Monday, September 20th, was our last full day in Paris. On our way to the Louvre, we stopped at one place I'll tell you about in my next post and then at Yves Rocher so I could buy some face cream. They were having a big sale – 50% off the whole store! I behaved myself and just picked up one little jar though.
On to the Louvre, which was fabulous, of course! I'm not going to waste space here writing about its history - all that stuff's easily found on the Web. Instead, here's a visual tour with some comments and impressions thrown in.
That, of course, is I.M. Pei's famous pyramid in the Napoleon Court. The pyramid opened in 1989 to become the main entrance to the museum. Apparently, the original entrance was being destroyed by all the foot traffic, so a new entrance was needed. Voila! The pyramid is very cool!
Because we had our handy dandy museum passes, however, we totally bypassed the line to enter through the pyramid entrance – for which I was kind of sad - and entered through the Richelieu Wing.
Before I go on, here's a note for future visitors - if you need to potty before setting out to see the exhibits, bypass the ladies room on the entrance floor and look for one on the upper floors. The line downstairs is S-L-O-W.
Back to more important stuff. One of the first pieces we saw was the Code of Hammurabi. The writing in this shot says, "If you like art, you've come to the right place!"
Next is a comparison of my photo-taking technique and Kathie's. The first photo of the Venus de Milo is mine. Looks like any tourist's snapshot, right? Why did that guy have to be behind the sculpture? I mean really - what was he looking at? Was her butt showing? Cropping him out would make this a very narrow pic.
Then we have Kathie's photo of the same sculpture. She's hilarious to watch as she waits and waits and waits for the perfect shot - but look at her results! You might see that photo in a guidebook or art text. I just hate her.
Then we have the Winged Victory of Samothrace. I took this photo but it was nearly impossible to get a stray tourist in the background from this angle - I was up on a landing.
Kathleen and I stood back a ways out of the crowd pressing forward to get close enough to snap a photo of Mona Lisa, while Kathie weaseled her way toward the front of the pack to get her shot. Nice job, Kath.
I remember the first time I saw the Mona Lisa in 1970 – what a disappointment! The painting was much smaller than I expected and it was on a wall with all the other paintings, just roped off so she couldn’t be touched by unauthorized hands. Now, she’s on a wall all by herself and behind glass, looking much more impressive than back then. And impressive she is – it took da Vinci four years to complete the painting of La Joconde – probably most of that time was spent letting each of the thirty layers of paint and glaze dry. The technique is called sfumato, the results of which are hazy illusion of depth and shadow. (I didn’t make that up – it’s from the Web but I can’t remember where.) Anyway, the total thickness of all that paint is only forty micrometers, half the thickness of a human hair. Pretty amazing.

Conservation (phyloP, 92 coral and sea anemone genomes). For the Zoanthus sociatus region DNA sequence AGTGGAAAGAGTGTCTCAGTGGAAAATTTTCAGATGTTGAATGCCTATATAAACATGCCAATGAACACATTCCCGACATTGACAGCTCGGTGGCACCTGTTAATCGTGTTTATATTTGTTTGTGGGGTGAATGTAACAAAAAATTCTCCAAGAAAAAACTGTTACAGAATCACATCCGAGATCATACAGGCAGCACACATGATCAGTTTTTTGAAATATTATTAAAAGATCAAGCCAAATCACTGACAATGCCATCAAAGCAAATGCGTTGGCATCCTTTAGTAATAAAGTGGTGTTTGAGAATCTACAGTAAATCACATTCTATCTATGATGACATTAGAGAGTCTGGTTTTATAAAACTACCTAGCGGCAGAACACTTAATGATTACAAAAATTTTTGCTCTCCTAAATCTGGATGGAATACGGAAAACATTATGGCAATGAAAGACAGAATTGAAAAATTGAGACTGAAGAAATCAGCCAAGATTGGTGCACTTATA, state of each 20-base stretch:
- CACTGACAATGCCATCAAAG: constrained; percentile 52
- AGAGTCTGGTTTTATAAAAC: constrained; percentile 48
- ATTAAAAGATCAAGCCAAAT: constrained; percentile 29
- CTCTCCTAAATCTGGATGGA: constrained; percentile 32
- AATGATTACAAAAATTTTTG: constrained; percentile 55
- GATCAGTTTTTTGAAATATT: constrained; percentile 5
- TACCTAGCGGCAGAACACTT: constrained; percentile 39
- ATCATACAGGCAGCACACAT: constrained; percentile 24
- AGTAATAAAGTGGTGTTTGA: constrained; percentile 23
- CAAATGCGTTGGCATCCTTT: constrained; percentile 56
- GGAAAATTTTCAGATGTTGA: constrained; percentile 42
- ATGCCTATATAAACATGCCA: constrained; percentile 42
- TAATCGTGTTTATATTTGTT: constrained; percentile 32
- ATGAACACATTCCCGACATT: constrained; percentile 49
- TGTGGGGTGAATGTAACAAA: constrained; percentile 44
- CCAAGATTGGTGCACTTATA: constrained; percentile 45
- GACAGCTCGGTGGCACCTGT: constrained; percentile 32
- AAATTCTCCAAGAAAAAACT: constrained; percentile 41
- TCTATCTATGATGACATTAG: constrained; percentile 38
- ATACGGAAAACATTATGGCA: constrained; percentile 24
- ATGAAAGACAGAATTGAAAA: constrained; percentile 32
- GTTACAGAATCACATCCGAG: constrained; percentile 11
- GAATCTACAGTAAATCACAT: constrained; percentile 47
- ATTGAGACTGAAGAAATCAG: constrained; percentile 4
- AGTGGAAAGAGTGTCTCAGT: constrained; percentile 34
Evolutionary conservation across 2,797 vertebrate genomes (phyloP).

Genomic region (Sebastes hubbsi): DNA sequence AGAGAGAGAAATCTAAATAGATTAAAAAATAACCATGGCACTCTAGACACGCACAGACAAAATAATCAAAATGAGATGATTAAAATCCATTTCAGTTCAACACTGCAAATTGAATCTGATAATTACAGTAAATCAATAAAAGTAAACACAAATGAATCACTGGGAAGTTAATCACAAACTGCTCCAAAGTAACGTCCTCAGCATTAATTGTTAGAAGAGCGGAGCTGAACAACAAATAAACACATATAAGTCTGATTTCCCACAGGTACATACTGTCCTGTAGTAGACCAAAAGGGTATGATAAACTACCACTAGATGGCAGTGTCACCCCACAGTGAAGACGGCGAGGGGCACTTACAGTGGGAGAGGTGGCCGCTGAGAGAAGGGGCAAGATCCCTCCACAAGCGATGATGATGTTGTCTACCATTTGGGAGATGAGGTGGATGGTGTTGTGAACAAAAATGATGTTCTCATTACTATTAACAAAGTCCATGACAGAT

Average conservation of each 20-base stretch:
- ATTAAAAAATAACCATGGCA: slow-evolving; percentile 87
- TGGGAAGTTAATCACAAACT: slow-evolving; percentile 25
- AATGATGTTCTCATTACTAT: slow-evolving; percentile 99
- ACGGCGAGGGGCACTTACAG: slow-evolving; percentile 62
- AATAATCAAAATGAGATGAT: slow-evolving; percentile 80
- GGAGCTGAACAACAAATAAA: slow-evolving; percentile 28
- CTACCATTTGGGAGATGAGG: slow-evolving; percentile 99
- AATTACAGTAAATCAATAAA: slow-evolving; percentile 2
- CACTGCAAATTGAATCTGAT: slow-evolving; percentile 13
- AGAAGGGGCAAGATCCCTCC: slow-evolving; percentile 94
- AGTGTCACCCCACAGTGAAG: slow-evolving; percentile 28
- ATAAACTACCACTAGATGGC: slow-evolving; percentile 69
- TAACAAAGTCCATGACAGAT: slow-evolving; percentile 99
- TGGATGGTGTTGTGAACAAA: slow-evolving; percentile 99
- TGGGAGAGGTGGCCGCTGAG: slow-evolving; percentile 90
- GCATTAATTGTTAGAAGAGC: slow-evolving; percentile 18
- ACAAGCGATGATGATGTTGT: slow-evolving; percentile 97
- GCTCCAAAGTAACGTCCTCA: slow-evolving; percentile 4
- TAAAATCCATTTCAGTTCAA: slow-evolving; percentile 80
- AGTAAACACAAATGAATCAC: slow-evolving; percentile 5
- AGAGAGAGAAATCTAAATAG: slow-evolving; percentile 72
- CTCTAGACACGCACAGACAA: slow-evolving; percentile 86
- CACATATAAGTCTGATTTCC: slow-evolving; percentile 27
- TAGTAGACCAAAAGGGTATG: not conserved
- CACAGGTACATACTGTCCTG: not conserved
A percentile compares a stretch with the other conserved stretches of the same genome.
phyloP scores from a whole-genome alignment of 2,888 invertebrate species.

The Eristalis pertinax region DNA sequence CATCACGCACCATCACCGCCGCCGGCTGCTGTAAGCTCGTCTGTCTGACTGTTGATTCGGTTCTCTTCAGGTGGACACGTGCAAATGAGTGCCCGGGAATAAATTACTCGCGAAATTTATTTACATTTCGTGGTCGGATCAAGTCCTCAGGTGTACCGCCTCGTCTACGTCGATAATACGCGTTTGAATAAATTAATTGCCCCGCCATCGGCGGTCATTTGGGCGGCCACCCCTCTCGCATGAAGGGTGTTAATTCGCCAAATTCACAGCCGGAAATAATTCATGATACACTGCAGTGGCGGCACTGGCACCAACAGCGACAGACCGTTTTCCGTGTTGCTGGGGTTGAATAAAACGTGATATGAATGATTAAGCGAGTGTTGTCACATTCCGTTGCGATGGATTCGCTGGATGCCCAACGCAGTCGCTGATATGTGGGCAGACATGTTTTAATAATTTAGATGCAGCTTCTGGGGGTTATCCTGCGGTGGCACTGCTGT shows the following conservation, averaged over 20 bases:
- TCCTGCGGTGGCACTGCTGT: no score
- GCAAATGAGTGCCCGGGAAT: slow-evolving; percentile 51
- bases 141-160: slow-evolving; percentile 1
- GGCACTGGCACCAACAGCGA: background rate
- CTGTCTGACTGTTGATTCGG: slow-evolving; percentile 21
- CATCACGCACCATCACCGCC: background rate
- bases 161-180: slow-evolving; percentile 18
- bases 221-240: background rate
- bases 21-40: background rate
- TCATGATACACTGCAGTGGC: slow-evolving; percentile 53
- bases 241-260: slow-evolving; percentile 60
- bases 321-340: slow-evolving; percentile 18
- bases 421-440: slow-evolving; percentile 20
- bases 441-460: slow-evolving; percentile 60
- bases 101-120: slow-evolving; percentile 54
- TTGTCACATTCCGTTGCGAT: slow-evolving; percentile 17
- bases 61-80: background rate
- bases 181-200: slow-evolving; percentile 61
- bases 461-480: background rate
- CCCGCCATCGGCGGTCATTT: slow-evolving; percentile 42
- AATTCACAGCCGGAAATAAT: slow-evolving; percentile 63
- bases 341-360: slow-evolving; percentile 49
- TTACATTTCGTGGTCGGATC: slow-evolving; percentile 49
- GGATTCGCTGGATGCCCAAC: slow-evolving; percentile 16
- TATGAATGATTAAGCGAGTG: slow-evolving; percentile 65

We finished up the morning checking out the Lacemaker and several other priority pieces, then headed for the museum cafe for lunch. Yum! We split salmon and eggplant “cake” (gateau), and washed it down with Coke. Double yum!
After lunch, we were walking toward the main lobby (under the pyramid in the pic below), getting ready to split up to go see the stuff we each wanted to see, when we were stopped by a security guard. Looking past him, we could see that the main lobby had been cleared and there was a lone backpack sitting in the middle of the vast floor. Human nature being what it is, we spent a moment mesmerized by the situation, then realized that if there really was a bomb in that backpack, we needed to be skedaddling on outta there. We took off down a hallway of shops, trying to figure out what to do, then headed back the way we came. Lo and behold, the backpack was gone and the lobby was crowded again, as if nothing had ever happened. Weird.
Kathie took off for the antiquities...
...while Kathleen and I lounged around in one of the courts (not the one below but a similar one).
When it was time to meet up again, Kathleen and I waited and waited, wondering where Kathie was. Of course, she'd gotten lost. I knew she would so why hadn't I gone with her? One can only wonder.
We exited through the pyramid and went out through the Tuileries to find l’Orangerie, where Monet's lilypad paintings are on display. Alas, the museum had closed early – consequently we saw no Impressionism. WAH!
So we took the metro to Luxembourg Gardens – a very nice, large park which is well used by the Parisians…joggers to babies (in strollers, of course). The palace is now the seat of the French senate. Hey look - there's Kathleen!
Somehow we figured out how to take the metro to the Ecole Militaire stop to see the Eiffel Tower. We made a stop at Carmine's for pizza. Watch out – parma is ham! Then we caught the last bit of the twinkle lights on the tower but weren't quick enough to catch 'em in a photo.
We stood under the tower and looked up – not a huge thrill – maybe it’s a daylight thing. It's a cool place though – we enjoyed it!
Finally, we hopped on the metro one last time, getting off at St. Michel to enjoy the sight of Notre Dame one last time. Sigh.